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UPDATE 1-Swiss price pressure still weak a year after franc cap

* CPI down 0.4 pct year/year, up 0.3 pct month/month

* Deflationary trend easing a year after SNB capped franc

* Franc weakens in recent weeks to around 1.21 per euro

* Unemployment steady at 2.8 pct

(Adds quotes, data on joblessness, SNB's forex reserves)

By Catherine Bosley

ZURICH, Oct 8 (Reuters) - Swiss consumer prices fell at a slightly slower pace in September, although there is little sign of inflationary pressure resuming, suggesting the central bank will maintain its currency cap to ward off deflation and the risk of recession.

A string of recent data, including weak manufacturing, has painted a downbeat picture of the Swiss economy, which will encourage the central bank to maintain the limit imposed on the franc a year ago to support exporters and relieve downward pressure on prices.

Slowing domestic demand, due in part to an expected increase in unemployment would also limit price rises, economists say. However, the unemployment rate held steady at 2.8 percent in September, data on Monday showed.

Swiss consumer prices fell 0.4 percent from a year ago, compared to a drop of 0.5 percent in August, and were 0.3 percent higher compared with the previous month. Both figures were in line with average analyst forecasts .

Citing the risk of deflation and a recession, the Swiss National Bank (SNB) set the cap on the franc at 1.20 per euro on Sept. 6, 2011 after investors seeking a safe-haven from the euro zone crisis pushed the currency to record highs.

"Prices are going in the right direction. The negative price dynamics are running out now, especially because the Swiss franc floor has been there a year now," said Cornelia Luchsinger of Zuercher Kantonalbank.

The franc was little changed after the data, hovering at 1.2109 per euro and at 0.9339 to the dollar at 0957 GMT.

As the euro zone crisis escalated again between April and July, the SNB had to intervene heavily to defend the 1.20 limit, but the franc has weakened again in recent weeks, as financial markets have become more stable, to trade around 1.21.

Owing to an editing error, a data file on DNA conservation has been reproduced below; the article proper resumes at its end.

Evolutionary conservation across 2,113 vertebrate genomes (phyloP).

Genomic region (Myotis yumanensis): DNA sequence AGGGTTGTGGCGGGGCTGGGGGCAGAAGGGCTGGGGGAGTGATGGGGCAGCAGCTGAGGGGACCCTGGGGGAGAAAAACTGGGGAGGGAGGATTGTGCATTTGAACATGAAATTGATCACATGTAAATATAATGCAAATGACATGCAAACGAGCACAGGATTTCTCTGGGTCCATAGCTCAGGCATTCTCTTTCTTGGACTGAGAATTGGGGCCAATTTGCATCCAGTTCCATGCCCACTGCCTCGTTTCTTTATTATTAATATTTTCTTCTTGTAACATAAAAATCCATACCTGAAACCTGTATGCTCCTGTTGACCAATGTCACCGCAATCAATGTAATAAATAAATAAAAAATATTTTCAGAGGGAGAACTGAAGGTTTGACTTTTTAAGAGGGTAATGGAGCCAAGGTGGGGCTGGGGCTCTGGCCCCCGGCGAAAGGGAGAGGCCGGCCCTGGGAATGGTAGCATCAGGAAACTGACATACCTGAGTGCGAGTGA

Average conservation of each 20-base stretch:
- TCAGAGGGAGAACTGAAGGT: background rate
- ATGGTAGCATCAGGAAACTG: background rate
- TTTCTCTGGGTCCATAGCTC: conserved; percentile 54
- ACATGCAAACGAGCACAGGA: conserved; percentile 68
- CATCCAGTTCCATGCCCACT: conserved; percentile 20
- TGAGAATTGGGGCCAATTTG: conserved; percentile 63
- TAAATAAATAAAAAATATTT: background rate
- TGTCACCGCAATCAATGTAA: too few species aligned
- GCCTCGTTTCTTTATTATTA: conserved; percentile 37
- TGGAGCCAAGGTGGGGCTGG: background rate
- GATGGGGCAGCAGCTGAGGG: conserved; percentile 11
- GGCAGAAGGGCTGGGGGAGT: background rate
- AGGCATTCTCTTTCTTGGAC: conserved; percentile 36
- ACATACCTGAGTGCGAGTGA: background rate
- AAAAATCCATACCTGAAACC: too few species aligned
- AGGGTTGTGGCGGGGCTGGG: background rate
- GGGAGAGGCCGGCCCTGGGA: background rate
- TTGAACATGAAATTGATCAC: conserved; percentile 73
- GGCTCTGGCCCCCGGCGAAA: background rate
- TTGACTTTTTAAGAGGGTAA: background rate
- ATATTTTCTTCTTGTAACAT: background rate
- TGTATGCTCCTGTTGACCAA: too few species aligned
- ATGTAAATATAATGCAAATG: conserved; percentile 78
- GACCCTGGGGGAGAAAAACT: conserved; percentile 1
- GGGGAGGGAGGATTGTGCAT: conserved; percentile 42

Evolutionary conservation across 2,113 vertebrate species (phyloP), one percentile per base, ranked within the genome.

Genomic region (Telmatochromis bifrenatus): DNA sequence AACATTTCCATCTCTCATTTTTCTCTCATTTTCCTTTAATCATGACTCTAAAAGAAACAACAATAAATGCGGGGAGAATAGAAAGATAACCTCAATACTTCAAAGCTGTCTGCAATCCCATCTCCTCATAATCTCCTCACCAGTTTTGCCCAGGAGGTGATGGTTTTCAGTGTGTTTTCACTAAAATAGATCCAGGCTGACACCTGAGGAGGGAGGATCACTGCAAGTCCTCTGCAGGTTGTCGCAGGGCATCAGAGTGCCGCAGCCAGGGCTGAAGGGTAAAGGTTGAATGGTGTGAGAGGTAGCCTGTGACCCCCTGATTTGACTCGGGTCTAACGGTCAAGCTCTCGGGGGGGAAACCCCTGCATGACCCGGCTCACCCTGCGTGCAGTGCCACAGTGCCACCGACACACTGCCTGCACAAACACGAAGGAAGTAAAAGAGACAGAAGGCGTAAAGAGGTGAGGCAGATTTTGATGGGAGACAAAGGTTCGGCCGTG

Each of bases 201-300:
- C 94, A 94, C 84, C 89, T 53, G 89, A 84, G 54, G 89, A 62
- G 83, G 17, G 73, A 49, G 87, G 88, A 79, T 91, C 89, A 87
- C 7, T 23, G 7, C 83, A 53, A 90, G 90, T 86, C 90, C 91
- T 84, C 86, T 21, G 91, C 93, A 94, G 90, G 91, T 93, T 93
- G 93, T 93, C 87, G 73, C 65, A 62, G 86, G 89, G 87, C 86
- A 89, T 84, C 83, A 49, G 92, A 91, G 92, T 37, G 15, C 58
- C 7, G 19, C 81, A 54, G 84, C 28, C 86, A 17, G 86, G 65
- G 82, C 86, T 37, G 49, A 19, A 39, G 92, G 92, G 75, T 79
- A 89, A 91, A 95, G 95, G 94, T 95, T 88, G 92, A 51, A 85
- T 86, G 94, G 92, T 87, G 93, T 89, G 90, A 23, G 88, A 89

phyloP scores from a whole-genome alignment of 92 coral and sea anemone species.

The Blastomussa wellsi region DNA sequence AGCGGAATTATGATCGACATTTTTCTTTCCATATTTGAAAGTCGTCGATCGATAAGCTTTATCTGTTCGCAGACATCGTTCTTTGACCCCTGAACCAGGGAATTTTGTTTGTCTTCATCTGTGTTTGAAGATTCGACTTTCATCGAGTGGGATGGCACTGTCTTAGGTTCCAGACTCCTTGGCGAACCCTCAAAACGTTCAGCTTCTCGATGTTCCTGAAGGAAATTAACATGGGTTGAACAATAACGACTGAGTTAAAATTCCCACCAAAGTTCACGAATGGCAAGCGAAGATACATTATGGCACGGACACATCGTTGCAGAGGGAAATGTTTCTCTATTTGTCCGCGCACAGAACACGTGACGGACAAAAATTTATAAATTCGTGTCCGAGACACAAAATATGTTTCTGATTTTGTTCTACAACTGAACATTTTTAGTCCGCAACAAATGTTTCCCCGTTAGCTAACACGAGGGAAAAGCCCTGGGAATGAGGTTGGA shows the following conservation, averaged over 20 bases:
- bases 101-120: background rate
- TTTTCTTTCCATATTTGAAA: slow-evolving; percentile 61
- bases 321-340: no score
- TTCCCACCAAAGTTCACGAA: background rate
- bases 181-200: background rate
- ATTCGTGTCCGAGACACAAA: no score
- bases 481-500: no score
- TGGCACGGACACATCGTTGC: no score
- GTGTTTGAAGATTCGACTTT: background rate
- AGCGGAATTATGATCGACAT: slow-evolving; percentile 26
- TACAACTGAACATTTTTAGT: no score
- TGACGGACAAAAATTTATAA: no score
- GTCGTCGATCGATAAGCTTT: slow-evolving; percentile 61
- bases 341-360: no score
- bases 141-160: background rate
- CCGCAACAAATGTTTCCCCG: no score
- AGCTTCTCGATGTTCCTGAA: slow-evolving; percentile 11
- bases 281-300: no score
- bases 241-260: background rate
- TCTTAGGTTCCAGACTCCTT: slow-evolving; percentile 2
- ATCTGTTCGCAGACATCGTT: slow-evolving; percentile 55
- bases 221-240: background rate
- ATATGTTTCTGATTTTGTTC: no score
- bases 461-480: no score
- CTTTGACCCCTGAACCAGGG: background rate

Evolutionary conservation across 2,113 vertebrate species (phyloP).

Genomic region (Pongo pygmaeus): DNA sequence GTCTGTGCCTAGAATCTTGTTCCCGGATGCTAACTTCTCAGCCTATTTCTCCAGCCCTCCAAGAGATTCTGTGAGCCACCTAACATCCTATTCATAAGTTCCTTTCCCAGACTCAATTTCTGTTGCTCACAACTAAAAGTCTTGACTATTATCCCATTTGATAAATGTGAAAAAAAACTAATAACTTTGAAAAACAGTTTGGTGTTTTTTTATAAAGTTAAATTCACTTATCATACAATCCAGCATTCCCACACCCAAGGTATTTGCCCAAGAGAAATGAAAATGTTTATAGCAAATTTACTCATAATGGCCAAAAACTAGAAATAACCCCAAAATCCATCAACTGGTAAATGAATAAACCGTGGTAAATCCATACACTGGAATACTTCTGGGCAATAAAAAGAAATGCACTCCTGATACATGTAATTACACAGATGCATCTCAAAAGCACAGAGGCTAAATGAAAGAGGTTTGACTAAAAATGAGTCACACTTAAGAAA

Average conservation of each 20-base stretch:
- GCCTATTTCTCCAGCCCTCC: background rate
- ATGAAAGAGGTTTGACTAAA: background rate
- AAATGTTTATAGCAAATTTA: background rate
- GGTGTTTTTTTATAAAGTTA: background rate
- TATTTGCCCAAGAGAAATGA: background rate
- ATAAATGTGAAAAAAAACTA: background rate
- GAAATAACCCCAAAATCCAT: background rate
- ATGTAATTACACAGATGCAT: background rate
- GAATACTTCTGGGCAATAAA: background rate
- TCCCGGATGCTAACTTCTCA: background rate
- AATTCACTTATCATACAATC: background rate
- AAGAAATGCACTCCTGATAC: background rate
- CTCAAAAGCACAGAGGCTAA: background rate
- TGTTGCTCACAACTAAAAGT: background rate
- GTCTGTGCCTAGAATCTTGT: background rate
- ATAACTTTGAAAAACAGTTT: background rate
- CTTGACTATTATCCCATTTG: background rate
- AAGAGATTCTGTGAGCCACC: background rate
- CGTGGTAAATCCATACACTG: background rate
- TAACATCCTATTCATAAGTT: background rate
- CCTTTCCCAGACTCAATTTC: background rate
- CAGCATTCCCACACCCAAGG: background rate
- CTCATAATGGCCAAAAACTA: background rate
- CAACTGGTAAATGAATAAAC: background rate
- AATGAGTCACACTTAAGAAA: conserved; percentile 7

In a sign that pressure on the cap has eased, the pace of increase of the SNB's foreign exchange reserves slowed sharply last month, data on Friday showed.

Moreover, the amount of cash commercial banks hold with the SNB - called sight deposits and considered an early indicator of the SNB's interventions - fell for the third week running last week, data on Monday showed.

NO REASON TO CHANGE COURSE

The SNB's forex holdings stood at 73 percent of annual output at the end of September. Yet despite the big increase in liquidity, economists expect inflation to stay subdued, below the SNB's 2 percent price stability threshold.

"The general trend in Switzerland is that there is no inflation," said Sarasin economist Alessandro Bee. "For the end of the year we expect inflation around zero so that is no reason for the SNB to change course."

The SNB, which says the franc is still overvalued at 1.20, forecasts prices to fall by 0.6 percent this year and rise just 0.2 percent and 0.4 percent respectively in 2013 and 2014.

Core inflation, which strips out volatile price elements such as fuel, dropped 1 percent in September, after a 1.1 percent decline in August. The prices of imported goods fell 1.7 from a year earlier last month, the CPI data also showed.

Recent economic data has been weak: manufacturing contracted for a fifth month running in August, consumer sentiment weakened further in the third quarter, and the ZEW investor sentiment index fell in September.

Unemployment is expected to tick up to 3.3 percent by 2013, according to the State Secretariat for Economics.

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(Reporting by Catherine Bosley, Martin de Sa'Pinto and Emma Thomasson; Editing by Susan Fenton)

((catherine.bosley@thomsonreuters.com)(+41 58 306 7461))

Keywords: SWISS ECONOMY/